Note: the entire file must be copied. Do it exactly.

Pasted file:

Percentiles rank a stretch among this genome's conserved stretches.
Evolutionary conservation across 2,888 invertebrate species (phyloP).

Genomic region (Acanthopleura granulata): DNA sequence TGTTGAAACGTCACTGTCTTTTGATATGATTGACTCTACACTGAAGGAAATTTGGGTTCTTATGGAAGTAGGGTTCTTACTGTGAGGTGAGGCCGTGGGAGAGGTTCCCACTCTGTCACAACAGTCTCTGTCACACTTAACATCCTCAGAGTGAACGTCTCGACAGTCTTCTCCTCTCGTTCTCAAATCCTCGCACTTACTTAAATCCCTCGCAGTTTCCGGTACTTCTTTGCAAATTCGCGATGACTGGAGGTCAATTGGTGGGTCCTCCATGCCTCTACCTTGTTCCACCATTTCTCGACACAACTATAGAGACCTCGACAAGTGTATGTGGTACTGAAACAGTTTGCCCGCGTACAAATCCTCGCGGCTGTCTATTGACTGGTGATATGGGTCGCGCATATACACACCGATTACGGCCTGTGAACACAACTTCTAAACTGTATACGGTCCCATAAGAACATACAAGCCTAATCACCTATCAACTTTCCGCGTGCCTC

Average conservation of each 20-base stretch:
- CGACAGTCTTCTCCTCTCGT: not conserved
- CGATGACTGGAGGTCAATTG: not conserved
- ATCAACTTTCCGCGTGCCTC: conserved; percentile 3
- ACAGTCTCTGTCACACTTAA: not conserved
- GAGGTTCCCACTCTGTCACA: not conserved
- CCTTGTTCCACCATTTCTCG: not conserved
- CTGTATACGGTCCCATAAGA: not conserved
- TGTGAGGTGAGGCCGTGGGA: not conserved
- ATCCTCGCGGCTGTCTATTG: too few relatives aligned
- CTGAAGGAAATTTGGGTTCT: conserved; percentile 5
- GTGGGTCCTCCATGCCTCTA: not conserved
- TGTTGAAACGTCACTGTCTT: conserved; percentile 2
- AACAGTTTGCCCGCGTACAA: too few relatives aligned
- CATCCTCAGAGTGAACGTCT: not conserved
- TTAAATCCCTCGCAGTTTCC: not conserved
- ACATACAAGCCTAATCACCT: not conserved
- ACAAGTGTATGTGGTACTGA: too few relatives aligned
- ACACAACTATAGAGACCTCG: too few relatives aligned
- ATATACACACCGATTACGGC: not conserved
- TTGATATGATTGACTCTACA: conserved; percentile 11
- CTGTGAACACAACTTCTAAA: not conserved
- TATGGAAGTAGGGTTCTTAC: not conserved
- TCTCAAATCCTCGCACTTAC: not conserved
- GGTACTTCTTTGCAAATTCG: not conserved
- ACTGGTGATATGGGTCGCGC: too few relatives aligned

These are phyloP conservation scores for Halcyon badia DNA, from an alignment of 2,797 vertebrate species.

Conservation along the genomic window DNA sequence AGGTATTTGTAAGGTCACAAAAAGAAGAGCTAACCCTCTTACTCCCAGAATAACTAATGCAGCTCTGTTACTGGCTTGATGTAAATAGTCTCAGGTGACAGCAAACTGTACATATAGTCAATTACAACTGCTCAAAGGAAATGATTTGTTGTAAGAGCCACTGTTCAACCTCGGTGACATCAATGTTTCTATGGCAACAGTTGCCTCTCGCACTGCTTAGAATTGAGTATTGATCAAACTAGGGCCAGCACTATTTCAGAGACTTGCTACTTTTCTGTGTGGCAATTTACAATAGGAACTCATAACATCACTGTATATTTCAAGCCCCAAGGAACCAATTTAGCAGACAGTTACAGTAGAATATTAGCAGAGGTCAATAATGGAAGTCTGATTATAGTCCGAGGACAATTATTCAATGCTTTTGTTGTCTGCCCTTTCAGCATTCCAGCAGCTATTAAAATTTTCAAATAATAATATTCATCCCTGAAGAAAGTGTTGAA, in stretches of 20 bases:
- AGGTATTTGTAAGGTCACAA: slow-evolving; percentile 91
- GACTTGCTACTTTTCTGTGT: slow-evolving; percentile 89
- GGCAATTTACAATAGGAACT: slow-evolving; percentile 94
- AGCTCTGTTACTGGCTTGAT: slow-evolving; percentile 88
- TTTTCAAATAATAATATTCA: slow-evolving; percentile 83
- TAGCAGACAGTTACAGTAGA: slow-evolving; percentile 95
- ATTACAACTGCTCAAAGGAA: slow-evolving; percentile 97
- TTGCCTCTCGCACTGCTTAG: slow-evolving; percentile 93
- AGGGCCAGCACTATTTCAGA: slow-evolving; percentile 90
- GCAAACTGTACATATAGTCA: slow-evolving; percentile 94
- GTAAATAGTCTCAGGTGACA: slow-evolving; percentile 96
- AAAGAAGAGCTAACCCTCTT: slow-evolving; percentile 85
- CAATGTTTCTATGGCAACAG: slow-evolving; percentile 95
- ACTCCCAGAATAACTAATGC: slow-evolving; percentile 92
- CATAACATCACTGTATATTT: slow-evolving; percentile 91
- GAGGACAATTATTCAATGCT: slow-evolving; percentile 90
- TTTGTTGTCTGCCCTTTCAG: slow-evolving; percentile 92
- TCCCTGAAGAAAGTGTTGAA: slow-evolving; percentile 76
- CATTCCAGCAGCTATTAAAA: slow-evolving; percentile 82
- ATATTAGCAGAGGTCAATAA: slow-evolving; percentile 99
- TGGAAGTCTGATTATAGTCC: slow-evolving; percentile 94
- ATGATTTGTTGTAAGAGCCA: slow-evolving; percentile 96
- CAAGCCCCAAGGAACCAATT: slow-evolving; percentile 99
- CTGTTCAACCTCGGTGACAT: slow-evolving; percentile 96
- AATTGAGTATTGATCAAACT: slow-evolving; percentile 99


Percentiles rank a stretch among this genome's conserved stretches.
Evolutionary conservation across 2,888 invertebrate species (phyloP).

Genomic region (Acanthopleura granulata): DNA sequence TGTTGAAACGTCACTGTCTTTTGATATGATTGACTCTACACTGAAGGAAATTTGGGTTCTTATGGAAGTAGGGTTCTTACTGTGAGGTGAGGCCGTGGGAGAGGTTCCCACTCTGTCACAACAGTCTCTGTCACACTTAACATCCTCAGAGTGAACGTCTCGACAGTCTTCTCCTCTCGTTCTCAAATCCTCGCACTTACTTAAATCCCTCGCAGTTTCCGGTACTTCTTTGCAAATTCGCGATGACTGGAGGTCAATTGGTGGGTCCTCCATGCCTCTACCTTGTTCCACCATTTCTCGACACAACTATAGAGACCTCGACAAGTGTATGTGGTACTGAAACAGTTTGCCCGCGTACAAATCCTCGCGGCTGTCTATTGACTGGTGATATGGGTCGCGCATATACACACCGATTACGGCCTGTGAACACAACTTCTAAACTGTATACGGTCCCATAAGAACATACAAGCCTAATCACCTATCAACTTTCCGCGTGCCTC

Average conservation of each 20-base stretch:
- CGACAGTCTTCTCCTCTCGT: not conserved
- CGATGACTGGAGGTCAATTG: not conserved
- ATCAACTTTCCGCGTGCCTC: conserved; percentile 3
- ACAGTCTCTGTCACACTTAA: not conserved
- GAGGTTCCCACTCTGTCACA: not conserved
- CCTTGTTCCACCATTTCTCG: not conserved
- CTGTATACGGTCCCATAAGA: not conserved
- TGTGAGGTGAGGCCGTGGGA: not conserved
- ATCCTCGCGGCTGTCTATTG: too few relatives aligned
- CTGAAGGAAATTTGGGTTCT: conserved; percentile 5
- GTGGGTCCTCCATGCCTCTA: not conserved
- TGTTGAAACGTCACTGTCTT: conserved; percentile 2
- AACAGTTTGCCCGCGTACAA: too few relatives aligned
- CATCCTCAGAGTGAACGTCT: not conserved
- TTAAATCCCTCGCAGTTTCC: not conserved
- ACATACAAGCCTAATCACCT: not conserved
- ACAAGTGTATGTGGTACTGA: too few relatives aligned
- ACACAACTATAGAGACCTCG: too few relatives aligned
- ATATACACACCGATTACGGC: not conserved
- TTGATATGATTGACTCTACA: conserved; percentile 11
- CTGTGAACACAACTTCTAAA: not conserved
- TATGGAAGTAGGGTTCTTAC: not conserved
- TCTCAAATCCTCGCACTTAC: not conserved
- GGTACTTCTTTGCAAATTCG: not conserved
- ACTGGTGATATGGGTCGCGC: too few relatives aligned

These are phyloP conservation scores for Halcyon badia DNA, from an alignment of 2,797 vertebrate species.

Conservation along the genomic window DNA sequence AGGTATTTGTAAGGTCACAAAAAGAAGAGCTAACCCTCTTACTCCCAGAATAACTAATGCAGCTCTGTTACTGGCTTGATGTAAATAGTCTCAGGTGACAGCAAACTGTACATATAGTCAATTACAACTGCTCAAAGGAAATGATTTGTTGTAAGAGCCACTGTTCAACCTCGGTGACATCAATGTTTCTATGGCAACAGTTGCCTCTCGCACTGCTTAGAATTGAGTATTGATCAAACTAGGGCCAGCACTATTTCAGAGACTTGCTACTTTTCTGTGTGGCAATTTACAATAGGAACTCATAACATCACTGTATATTTCAAGCCCCAAGGAACCAATTTAGCAGACAGTTACAGTAGAATATTAGCAGAGGTCAATAATGGAAGTCTGATTATAGTCCGAGGACAATTATTCAATGCTTTTGTTGTCTGCCCTTTCAGCATTCCAGCAGCTATTAAAATTTTCAAATAATAATATTCATCCCTGAAGAAAGTGTTGAA, in stretches of 20 bases:
- AGGTATTTGTAAGGTCACAA: slow-evolving; percentile 91
- GACTTGCTACTTTTCTGTGT: slow-evolving; percentile 89
- GGCAATTTACAATAGGAACT: slow-evolving; percentile 94
- AGCTCTGTTACTGGCTTGAT: slow-evolving; percentile 88
- TTTTCAAATAATAATATTCA: slow-evolving; percentile 83
- TAGCAGACAGTTACAGTAGA: slow-evolving; percentile 95
- ATTACAACTGCTCAAAGGAA: slow-evolving; percentile 97
- TTGCCTCTCGCACTGCTTAG: slow-evolving; percentile 93
- AGGGCCAGCACTATTTCAGA: slow-evolving; percentile 90
- GCAAACTGTACATATAGTCA: slow-evolving; percentile 94
- GTAAATAGTCTCAGGTGACA: slow-evolving; percentile 96
- AAAGAAGAGCTAACCCTCTT: slow-evolving; percentile 85
- CAATGTTTCTATGGCAACAG: slow-evolving; percentile 95
- ACTCCCAGAATAACTAATGC: slow-evolving; percentile 92
- CATAACATCACTGTATATTT: slow-evolving; percentile 91
- GAGGACAATTATTCAATGCT: slow-evolving; percentile 90
- TTTGTTGTCTGCCCTTTCAG: slow-evolving; percentile 92
- TCCCTGAAGAAAGTGTTGAA: slow-evolving; percentile 76
- CATTCCAGCAGCTATTAAAA: slow-evolving; percentile 82
- ATATTAGCAGAGGTCAATAA: slow-evolving; percentile 99
- TGGAAGTCTGATTATAGTCC: slow-evolving; percentile 94
- ATGATTTGTTGTAAGAGCCA: slow-evolving; percentile 96
- CAAGCCCCAAGGAACCAATT: slow-evolving; percentile 99
- CTGTTCAACCTCGGTGACAT: slow-evolving; percentile 96
- AATTGAGTATTGATCAAACT: slow-evolving; percentile 99